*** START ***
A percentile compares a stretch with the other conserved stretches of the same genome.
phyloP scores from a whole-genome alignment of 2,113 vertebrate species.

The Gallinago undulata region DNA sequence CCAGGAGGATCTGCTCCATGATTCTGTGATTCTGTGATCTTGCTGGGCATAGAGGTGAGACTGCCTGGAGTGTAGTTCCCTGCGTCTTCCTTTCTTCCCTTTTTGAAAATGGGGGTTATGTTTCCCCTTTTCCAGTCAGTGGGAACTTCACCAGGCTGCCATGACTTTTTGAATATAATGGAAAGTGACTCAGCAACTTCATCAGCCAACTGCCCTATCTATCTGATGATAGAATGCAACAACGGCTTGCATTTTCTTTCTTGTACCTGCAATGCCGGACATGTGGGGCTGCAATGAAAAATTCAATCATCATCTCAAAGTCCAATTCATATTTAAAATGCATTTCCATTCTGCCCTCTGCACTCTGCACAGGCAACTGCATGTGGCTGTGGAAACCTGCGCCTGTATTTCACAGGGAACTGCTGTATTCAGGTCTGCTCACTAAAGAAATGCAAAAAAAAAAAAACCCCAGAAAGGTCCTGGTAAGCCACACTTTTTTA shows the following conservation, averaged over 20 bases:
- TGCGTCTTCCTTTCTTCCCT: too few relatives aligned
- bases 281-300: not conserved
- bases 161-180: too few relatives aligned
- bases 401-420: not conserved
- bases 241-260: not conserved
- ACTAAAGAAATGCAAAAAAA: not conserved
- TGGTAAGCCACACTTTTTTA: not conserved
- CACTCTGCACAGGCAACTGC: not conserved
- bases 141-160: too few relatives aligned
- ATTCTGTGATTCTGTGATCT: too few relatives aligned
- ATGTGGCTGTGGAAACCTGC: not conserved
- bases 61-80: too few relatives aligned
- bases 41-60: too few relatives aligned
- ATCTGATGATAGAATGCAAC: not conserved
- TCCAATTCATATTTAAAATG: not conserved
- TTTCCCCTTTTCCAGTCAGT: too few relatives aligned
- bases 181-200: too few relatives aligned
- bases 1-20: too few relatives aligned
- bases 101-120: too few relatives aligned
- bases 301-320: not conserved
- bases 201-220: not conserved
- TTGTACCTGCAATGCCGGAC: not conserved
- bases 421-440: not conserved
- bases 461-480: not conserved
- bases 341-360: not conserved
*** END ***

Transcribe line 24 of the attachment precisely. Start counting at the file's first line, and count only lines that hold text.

- bases 201-220: not conserved